9 Baberowski presses the dialectical point harder in his German-language review in Die Zeit, 26 July 2011, where he refers to German policy as, in some measure, an answer (Antwort) to Soviet policy.

10 For my views about the contemporary far Right and Holocaust memory consult articles on Ukraine, Austria, Norway and Lithuania in the New York Review of Books blog and the editorial about the United States in the New York Times (17 Oct. 2010).

11 Readers who do not know east European languages can verify this simply by watching the videos of book talks about Bloodlands in the US and Canada. Predictably I take a beating for putatively overemphasising, for example, the role of Lithuanians in the Holocaust, or for putatively understating the number of Ukrainians killed in the famine of 1932–3. The opposition to the book has, in general, come from ethnic nationalists of all varieties, a kind of nationalist international. Kühne cites Efraim Zuroff, which is a curious choice, since the two things that Zuroff is admirably forthright about in his review are (1) that he is defending the metahistorical nationalist position that there are nations of perpetrators and nations of victims and (2) that he does not like my book. That a reviewer who is forthright about his nationalist premises should conclude negatively is no surprise. Zuroff does claim, counterintuitively, that nationalists of other national orientations like my book, but gives no evidence or cases. This move, which Helvétius would have called ‘interested error’, is routine. Zuroff's text typifies the reflexive nationalist response, regardless of national orientation: no fault is found with the historical scholarship of the book, but the claim is made – always without examples – that history thus presented must somehow be helping the politics of someone else's national narrative. Of course, the putative beneficiaries then take exactly the same position! They too cannot pinpoint what is wrong with the book, but feel sure that it must be helping someone else. And so on. The structure of this nationalist response is absolutely identical, regardless of the nationality in question.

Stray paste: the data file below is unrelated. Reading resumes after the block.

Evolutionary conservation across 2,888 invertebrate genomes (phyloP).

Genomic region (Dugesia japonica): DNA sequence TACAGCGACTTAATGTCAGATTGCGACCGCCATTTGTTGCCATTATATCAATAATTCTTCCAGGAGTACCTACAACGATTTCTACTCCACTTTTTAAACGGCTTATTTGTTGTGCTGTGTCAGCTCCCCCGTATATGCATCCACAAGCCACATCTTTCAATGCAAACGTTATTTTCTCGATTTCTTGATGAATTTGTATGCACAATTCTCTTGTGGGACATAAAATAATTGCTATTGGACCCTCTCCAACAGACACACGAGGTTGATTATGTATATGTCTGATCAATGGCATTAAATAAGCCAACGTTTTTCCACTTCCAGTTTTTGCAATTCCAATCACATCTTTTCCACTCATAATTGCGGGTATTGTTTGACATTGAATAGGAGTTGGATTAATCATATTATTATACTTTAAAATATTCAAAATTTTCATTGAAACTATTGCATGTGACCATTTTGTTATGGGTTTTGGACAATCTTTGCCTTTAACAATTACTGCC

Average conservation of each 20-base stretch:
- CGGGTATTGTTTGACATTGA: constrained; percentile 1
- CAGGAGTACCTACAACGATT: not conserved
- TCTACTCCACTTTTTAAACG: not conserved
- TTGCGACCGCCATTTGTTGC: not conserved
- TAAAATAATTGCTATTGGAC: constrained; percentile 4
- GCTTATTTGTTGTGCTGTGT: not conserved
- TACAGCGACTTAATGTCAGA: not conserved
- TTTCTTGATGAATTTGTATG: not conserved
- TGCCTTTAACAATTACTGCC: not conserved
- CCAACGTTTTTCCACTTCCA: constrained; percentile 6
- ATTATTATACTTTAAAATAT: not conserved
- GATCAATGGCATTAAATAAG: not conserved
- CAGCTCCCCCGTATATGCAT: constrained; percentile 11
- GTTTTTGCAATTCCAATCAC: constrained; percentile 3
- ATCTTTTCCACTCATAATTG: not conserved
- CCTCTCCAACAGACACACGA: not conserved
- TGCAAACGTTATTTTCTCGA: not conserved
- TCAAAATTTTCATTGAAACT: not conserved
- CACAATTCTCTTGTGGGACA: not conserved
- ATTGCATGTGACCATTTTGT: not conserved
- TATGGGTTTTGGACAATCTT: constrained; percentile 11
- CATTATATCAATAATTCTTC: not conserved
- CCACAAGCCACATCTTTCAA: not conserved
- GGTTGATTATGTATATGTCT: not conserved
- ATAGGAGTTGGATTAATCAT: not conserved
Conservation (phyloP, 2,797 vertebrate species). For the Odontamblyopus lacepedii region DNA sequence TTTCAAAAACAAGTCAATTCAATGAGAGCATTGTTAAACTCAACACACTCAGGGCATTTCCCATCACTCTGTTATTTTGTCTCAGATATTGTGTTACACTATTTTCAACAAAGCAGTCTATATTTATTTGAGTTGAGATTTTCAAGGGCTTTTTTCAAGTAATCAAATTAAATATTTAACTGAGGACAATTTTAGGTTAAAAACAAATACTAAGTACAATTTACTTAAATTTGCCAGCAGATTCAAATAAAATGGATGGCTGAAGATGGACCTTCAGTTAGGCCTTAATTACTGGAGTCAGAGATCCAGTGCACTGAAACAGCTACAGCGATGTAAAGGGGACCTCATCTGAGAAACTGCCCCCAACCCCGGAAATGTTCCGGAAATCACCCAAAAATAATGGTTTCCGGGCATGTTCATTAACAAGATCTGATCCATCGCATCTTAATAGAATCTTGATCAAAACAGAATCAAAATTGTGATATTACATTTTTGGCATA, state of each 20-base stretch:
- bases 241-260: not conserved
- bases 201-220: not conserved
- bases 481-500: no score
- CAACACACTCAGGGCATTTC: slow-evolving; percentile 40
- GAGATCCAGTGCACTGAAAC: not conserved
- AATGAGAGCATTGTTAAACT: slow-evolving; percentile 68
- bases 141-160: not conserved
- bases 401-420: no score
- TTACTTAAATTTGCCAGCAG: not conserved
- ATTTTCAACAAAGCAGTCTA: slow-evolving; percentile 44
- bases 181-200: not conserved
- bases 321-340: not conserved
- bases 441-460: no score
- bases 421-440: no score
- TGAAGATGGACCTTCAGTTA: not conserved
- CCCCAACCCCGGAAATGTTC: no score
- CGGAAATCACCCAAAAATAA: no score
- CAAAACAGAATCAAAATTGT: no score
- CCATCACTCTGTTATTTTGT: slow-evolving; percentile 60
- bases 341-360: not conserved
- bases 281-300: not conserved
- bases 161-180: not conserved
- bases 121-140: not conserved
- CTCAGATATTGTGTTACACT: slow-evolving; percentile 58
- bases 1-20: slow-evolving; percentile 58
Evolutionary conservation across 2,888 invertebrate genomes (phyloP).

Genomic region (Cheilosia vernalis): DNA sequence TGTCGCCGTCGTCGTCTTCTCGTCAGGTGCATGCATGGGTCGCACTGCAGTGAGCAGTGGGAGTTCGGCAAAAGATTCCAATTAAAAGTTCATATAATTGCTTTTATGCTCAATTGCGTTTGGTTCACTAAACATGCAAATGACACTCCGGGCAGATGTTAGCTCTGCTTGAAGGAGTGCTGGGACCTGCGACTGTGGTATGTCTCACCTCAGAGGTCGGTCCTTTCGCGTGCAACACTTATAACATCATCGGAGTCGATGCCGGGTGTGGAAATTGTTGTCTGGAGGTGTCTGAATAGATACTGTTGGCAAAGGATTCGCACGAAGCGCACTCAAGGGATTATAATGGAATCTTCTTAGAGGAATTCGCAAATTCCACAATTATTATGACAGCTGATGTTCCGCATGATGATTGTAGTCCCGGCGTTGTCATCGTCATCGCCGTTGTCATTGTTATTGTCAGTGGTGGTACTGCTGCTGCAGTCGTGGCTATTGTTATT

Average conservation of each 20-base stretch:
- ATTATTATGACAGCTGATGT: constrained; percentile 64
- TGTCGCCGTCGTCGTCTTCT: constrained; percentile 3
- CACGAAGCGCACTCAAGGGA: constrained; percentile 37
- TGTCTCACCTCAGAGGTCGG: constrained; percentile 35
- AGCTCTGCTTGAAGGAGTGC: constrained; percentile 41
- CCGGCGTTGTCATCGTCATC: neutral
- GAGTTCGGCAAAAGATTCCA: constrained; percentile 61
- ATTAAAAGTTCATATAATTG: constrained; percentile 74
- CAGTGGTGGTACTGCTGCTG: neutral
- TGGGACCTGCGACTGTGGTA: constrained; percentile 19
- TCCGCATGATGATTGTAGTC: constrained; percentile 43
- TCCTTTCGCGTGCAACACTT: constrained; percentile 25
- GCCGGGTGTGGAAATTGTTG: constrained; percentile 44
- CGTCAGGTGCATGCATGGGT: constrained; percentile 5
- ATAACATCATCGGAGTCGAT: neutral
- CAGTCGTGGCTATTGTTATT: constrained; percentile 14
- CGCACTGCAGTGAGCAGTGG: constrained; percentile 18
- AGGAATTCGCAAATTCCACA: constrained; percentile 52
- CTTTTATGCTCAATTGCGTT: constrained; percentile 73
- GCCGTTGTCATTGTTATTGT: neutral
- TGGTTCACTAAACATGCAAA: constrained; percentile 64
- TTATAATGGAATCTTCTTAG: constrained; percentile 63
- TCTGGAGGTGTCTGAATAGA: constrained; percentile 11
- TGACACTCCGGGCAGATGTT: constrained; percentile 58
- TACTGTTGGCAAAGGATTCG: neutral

Unlike Kühne, I'd propose to read such texts critically, and to make sure that generic nationalist terms of engagement are not confused with scholarly critique or, least of all, political events in the real world. Insofar as this suggests an issue of theoretical interest, it is this: transnational scholarship constitutes a general problem for the nationalist position that history is the zero-sum politics of competitive ethnic victimhood. But it is a shame, even in a footnote, to expend so many words on this matter, since that risks overshadowing what is truly interesting in the reception of the book: the remarkable toleration of and generosity towards new interpretations in Europe, North America, and Israel alike. The nationalist reaction has been the same everywhere, but it has also been marginal everywhere.

12 See for example Mazower, Mark, ‘Violence and the State in the Twentieth Century’, American Historical Review, 107, 4 (2002), 1147–67.

13 I take Mazower's point about references. In the bibliography, which is quite long as it is, I mentioned chiefly recent works that bear directly on the particular German and Soviet policies of mass killing. Naturally, this does not exhaust the historical literature from which I have learned.

14 The arguments to come are extensively footnoted in Bloodlands.

15 Including western and southern European examples would require addition categories such as ‘puppet state’ and ‘German direct rule’, but the argument would be the same.

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Contemporary European History
  • ISSN: 0960-7773
  • EISSN: 1469-2171
  • URL: /core/journals/contemporary-european-history